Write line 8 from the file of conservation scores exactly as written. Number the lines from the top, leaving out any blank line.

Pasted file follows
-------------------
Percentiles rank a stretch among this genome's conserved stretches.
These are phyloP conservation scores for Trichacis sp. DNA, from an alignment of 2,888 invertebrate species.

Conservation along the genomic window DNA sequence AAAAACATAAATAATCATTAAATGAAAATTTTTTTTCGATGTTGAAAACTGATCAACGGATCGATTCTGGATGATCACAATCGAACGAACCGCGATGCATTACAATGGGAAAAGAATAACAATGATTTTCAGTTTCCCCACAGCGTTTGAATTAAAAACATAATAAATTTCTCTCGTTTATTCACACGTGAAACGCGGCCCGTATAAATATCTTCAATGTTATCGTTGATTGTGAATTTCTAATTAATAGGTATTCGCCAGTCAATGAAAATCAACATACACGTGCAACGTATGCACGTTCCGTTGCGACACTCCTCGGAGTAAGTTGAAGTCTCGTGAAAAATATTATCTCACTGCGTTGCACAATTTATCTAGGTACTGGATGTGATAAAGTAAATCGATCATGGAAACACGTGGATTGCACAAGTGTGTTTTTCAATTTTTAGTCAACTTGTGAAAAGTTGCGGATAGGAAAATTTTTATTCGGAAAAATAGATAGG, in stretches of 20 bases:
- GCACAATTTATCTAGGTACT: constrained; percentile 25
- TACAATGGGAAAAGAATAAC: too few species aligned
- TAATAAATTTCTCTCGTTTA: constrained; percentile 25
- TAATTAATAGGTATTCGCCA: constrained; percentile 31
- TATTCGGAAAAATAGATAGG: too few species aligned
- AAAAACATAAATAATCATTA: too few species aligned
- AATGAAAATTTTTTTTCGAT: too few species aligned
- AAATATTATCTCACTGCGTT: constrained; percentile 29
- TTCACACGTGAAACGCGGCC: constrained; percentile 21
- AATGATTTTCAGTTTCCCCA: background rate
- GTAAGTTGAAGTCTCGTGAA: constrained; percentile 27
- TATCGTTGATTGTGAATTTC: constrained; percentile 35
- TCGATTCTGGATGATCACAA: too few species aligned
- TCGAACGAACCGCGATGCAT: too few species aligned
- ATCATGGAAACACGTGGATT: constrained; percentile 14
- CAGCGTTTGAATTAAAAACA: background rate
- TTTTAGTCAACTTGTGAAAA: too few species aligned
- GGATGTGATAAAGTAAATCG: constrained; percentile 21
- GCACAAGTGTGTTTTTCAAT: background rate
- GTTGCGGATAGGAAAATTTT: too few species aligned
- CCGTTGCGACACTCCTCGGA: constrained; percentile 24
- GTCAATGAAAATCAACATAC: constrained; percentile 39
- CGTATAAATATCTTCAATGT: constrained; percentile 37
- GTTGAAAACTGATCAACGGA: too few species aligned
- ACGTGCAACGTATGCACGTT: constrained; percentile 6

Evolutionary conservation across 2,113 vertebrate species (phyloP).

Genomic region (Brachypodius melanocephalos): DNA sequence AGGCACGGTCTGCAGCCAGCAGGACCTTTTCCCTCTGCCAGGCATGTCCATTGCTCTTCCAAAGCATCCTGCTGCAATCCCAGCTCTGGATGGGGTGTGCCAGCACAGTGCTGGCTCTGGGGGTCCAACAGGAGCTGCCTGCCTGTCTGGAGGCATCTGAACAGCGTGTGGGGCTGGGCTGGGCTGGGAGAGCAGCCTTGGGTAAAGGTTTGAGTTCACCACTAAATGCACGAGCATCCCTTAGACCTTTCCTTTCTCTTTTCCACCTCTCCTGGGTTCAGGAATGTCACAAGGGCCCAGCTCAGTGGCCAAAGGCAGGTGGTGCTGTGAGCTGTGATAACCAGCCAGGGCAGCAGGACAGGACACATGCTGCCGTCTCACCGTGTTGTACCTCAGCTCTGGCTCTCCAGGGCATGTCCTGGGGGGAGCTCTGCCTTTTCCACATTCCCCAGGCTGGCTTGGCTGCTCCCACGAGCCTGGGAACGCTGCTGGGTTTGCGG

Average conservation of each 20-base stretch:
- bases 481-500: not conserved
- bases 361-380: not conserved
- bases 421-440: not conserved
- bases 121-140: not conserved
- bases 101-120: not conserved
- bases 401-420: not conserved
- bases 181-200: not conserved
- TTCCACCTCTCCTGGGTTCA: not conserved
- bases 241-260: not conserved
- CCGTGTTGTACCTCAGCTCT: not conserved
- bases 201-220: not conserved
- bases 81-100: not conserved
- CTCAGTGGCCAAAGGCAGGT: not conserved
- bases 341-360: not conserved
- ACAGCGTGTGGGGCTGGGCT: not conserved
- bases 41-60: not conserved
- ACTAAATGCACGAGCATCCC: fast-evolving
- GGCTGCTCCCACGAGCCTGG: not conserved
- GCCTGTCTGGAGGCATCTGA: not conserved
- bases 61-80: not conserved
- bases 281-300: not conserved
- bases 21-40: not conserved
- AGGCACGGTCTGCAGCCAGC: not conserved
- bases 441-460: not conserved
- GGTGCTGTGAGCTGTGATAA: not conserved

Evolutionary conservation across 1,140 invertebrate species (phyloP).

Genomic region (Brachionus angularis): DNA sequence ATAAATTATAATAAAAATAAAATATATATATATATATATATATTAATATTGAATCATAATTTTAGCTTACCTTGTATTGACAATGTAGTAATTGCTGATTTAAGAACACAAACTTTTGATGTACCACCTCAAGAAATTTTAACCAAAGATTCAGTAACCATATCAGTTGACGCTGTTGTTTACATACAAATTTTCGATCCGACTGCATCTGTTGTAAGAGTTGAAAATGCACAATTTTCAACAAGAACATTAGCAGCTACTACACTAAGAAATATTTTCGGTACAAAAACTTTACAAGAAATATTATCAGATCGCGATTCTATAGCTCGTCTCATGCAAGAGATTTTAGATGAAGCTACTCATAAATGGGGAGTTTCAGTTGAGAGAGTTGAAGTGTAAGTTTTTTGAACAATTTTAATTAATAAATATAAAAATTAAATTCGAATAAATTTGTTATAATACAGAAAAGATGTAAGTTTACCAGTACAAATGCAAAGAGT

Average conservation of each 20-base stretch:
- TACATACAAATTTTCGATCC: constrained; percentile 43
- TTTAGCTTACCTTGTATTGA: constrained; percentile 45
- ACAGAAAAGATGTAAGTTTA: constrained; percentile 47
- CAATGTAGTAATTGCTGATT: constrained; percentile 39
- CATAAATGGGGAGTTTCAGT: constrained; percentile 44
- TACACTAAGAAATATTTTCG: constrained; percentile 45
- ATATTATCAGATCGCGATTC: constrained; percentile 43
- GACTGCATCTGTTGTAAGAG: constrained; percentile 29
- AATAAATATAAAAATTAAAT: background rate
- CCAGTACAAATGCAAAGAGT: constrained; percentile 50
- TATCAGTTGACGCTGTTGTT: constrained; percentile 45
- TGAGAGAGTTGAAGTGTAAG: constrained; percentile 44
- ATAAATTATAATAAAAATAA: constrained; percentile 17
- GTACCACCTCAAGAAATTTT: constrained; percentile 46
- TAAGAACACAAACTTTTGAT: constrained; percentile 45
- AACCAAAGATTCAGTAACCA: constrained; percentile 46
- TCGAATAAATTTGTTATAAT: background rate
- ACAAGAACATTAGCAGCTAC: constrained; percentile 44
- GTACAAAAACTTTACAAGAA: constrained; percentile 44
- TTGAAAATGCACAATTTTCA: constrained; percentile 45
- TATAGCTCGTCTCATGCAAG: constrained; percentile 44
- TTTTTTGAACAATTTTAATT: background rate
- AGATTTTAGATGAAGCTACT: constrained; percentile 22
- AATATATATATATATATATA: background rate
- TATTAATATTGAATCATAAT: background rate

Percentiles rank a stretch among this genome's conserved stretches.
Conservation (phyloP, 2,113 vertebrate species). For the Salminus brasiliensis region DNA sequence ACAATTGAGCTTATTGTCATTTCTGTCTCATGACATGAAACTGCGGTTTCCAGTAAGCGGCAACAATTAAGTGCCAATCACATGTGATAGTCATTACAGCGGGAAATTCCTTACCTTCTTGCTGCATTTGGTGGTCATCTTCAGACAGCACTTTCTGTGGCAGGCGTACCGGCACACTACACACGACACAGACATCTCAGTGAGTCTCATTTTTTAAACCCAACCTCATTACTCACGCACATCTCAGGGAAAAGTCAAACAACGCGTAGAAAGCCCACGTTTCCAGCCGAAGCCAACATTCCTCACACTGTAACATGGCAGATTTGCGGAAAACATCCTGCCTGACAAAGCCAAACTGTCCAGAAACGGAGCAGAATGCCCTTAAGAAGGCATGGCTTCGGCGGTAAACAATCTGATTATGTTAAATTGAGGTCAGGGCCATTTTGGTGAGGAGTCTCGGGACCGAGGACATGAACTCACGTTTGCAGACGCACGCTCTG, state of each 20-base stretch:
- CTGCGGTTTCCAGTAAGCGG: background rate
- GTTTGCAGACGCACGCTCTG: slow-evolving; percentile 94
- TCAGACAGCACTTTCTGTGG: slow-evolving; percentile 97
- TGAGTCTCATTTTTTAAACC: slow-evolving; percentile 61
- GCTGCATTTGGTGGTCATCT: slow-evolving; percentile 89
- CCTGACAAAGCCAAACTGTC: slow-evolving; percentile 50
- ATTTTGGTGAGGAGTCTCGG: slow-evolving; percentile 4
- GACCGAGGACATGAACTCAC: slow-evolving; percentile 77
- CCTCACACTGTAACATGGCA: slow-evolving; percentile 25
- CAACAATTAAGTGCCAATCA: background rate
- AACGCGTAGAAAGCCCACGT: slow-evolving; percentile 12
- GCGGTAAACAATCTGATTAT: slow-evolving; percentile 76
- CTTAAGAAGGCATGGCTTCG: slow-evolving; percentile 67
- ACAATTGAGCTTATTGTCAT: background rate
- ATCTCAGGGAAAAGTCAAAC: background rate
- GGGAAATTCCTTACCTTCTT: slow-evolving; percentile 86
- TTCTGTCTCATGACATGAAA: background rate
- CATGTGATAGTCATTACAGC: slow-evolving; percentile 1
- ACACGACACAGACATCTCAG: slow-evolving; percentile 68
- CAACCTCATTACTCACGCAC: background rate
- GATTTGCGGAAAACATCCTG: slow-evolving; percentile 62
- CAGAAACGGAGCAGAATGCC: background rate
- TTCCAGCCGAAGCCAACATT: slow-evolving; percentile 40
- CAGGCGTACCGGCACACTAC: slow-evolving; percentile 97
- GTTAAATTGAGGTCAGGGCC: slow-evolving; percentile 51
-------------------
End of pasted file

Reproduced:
- TATTCGGAAAAATAGATAGG: too few species aligned